Consistent connectivity drives success of IoT

October 30, 2014 OpenSystems Media

The Internet of Things (IoT) is a diverse market with substantial revenue potential. In fact, IDC predicts that by the end of this decade, the global IoT market will grow to roughly 212 billion devices and $8.9 trillion.

While as varied as the applications may be in this multi-trillion-dollar market – from fitness trackers and shipping containers to refrigerators and animal collars – one thing remains the same. All IoT products need consistent connectivity. Achieving this connectivity, however, can be riddled with challenges such as an assortment of RF environments, a wide range of bands to support (including the low LTE frequency bands of 700 MHz and 900 MHz), and price pressures:

Diversity in applications equals an assortment of RF environments

Along with a range of IoT applications comes an array of RF environments, which can greatly impact reliability and performance. Antennas react differently to RF environmental conditions – such as the proximity of the user’s head, hand, or a nearby object. Those differences make it challenging for manufacturers to create an IoT device that provides consistently high performance across all bands and in a wide variety of RF environments.

Let’s take wearables, for example. Wearable devices such as exercise trackers, offender tracking, and medical monitors are subject to frequent antenna detuning from heads, hands, and other body parts. A device that works fine in free space may not be able to connect to the network when placed on a person’s ankle, for example. In some cases, unreliability and inconsistent connectivity can mean the difference between life and death. Because the IoT opportunity is so big, it’s attracting many companies – such as consumer electronics and medical equipment manufacturers – that have little to no experience with wireless. That puts them at a competitive disadvantage in terms of time-to-market and cost.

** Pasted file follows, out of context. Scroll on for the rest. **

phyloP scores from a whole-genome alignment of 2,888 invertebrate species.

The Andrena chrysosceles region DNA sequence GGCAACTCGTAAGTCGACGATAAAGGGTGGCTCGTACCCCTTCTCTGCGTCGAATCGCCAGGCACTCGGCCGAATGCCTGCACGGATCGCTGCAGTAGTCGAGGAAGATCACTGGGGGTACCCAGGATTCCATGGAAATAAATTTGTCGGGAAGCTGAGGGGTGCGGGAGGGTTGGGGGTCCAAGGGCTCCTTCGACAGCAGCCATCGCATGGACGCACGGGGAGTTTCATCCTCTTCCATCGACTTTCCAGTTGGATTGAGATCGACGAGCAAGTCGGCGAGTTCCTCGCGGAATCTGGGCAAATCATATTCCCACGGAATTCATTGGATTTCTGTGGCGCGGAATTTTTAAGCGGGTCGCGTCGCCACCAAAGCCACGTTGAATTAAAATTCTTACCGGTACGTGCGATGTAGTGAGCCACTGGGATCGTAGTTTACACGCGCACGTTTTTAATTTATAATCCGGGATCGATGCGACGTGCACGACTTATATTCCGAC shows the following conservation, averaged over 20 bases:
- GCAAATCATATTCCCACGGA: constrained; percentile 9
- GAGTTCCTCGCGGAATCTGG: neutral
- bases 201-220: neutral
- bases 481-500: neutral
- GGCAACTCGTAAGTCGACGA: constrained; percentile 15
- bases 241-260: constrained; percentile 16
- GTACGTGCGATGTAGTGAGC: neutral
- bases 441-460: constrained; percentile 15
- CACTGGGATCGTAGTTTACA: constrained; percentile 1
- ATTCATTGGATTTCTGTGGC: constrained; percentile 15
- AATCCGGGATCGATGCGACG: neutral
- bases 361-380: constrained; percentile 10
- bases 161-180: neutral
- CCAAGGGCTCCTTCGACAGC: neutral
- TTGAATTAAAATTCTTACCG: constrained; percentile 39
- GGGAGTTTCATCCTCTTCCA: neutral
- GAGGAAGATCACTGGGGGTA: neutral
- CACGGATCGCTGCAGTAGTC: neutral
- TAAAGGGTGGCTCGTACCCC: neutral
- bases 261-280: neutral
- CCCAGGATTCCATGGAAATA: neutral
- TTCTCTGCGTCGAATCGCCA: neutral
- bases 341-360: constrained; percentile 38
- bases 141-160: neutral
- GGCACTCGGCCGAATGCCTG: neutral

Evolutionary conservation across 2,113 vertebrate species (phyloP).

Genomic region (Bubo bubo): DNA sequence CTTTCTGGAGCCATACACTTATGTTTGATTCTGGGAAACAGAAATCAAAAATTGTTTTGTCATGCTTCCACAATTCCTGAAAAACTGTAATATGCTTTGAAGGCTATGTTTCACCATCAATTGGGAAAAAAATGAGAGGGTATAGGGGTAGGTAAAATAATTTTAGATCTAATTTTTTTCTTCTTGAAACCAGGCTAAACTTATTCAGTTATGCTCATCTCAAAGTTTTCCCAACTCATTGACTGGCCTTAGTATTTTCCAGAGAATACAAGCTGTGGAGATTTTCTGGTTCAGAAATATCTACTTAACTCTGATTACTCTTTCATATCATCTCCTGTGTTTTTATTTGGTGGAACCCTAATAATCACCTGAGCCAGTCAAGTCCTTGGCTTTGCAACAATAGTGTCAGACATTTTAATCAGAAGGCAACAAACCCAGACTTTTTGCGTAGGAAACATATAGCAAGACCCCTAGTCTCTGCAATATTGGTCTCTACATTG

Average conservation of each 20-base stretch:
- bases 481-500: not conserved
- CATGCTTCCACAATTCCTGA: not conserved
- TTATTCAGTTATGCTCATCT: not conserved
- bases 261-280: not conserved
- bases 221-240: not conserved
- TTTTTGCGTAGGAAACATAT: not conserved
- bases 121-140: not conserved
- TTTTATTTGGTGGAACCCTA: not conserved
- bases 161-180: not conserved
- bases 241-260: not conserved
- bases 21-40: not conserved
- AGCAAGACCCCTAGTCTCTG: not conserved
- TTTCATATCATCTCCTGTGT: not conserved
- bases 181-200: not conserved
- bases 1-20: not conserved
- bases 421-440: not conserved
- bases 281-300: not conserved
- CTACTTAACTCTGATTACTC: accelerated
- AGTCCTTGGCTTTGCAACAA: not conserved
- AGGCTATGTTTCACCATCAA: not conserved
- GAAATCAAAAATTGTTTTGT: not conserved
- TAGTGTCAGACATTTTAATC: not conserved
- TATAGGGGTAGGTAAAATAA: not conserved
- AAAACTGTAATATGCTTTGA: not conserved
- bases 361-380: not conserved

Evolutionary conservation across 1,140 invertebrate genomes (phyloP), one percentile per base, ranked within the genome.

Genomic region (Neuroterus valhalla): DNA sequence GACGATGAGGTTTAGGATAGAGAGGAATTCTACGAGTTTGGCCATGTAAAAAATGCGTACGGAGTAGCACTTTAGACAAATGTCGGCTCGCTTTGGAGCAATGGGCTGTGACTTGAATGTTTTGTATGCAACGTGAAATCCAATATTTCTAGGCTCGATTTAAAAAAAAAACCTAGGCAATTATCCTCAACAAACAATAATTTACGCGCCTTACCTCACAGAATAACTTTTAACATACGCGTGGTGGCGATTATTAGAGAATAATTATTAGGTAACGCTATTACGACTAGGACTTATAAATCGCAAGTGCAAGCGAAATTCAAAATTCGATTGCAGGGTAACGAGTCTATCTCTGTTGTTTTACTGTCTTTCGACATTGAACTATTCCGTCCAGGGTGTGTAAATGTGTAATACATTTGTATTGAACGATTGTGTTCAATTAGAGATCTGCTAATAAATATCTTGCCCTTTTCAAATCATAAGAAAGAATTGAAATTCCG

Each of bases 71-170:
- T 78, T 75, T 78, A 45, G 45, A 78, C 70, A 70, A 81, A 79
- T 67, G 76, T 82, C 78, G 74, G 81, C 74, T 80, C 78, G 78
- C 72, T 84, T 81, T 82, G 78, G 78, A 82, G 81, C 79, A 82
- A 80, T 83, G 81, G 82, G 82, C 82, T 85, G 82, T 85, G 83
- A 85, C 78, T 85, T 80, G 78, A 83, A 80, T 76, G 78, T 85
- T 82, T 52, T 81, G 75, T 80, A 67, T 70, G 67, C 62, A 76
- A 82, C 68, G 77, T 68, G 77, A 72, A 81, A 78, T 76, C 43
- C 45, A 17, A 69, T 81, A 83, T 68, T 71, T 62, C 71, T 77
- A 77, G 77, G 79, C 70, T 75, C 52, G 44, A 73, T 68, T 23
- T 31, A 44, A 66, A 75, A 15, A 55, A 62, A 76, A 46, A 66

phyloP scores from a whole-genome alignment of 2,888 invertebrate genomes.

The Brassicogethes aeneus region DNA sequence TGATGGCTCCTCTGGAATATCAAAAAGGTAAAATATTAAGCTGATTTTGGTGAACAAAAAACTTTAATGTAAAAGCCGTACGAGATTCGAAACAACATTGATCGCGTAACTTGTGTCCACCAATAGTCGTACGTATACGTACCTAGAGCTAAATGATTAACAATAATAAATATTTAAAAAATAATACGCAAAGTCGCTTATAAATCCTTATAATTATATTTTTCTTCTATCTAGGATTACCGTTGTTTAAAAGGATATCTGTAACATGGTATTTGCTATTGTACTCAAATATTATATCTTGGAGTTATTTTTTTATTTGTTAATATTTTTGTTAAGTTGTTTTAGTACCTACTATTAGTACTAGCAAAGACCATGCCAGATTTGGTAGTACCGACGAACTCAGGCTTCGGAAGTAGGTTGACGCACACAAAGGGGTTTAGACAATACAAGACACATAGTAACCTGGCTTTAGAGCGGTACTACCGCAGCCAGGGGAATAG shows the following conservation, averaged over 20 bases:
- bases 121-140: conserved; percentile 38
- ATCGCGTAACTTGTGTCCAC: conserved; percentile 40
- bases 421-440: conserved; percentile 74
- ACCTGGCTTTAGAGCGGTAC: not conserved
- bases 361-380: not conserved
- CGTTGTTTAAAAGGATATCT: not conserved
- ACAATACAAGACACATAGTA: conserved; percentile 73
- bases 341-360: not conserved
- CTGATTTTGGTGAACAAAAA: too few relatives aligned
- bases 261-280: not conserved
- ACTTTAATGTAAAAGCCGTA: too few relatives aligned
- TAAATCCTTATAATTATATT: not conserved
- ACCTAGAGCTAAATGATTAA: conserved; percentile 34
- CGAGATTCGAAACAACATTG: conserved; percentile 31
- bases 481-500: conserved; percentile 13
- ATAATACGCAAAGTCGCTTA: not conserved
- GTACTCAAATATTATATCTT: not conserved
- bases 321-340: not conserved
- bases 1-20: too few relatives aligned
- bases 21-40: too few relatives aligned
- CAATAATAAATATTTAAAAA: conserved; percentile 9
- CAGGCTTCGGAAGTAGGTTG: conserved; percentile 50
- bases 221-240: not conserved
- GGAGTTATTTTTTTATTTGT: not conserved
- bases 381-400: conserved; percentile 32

LTE and a wide range of frequency bands

IoT applications need to support a wide range of frequency bands, including lower-band LTE, which can be a major challenge for the IoT. Although this 4G technology’s multi-megabit speeds might seem excessive for the vast majority of IoT applications, it’s a mistake to use that to rule out LTE. The entire mobile ecosystem is migrating to LTE. For IoT applications that will remain in the field for 5, 10, or 15 years – such as utility meter reading and in-vehicle infotainment (IVI) – LTE makes immediate sense because it eliminates the expense and hassle of replacing modules as more operators phase out their 2G, 2.5G, and possibly 3G networks.

The catch is that LTE creates several new challenges for IoT manufacturers. For example, it’s designed for use in more than 40 bands, half of which are currently in use. To enable global roaming with GSM/GPRS/EDGE/UMTS (3G), a single SKU, or both, an IoT device would need to support only three to five bands. To achieve a single SKU, global roaming on LTE (4G), or both, an IoT device would need to support a dozen or more bands. IoT manufacturers typically don’t have the experienced in-house RF engineering staff of smartphone and tablet developers to design, integrate, and go through the iterative process antennas require until the product passes operator certification.

Where 3G required just one, MIMO requires at least two antennas. That amount will increase as MIMO designs shift to 4×4 and 8×8.And that’s just for LTE. Many IoT applications require some combination of 3G/2.5G/2G fallback, Wi-Fi, ZigBee, Bluetooth, NFC, or GPS, which often means additional bands and thus additional antennas. Finding enough room inside an IoT device to support multiple antennas is challenging, especially those sold directly to consumers, whose form factor expectations are set by increasingly thin tablets and smartphones. Even if the IoT application doesn’t require global roaming, there’s still the challenge of finding room for the physically larger antennas required for lower frequencies such as 400 MHz, 700 MHz, and 900 MHz. Lower frequencies are common for IoT applications for reasons such as better in-building penetration and LTE bands in North America.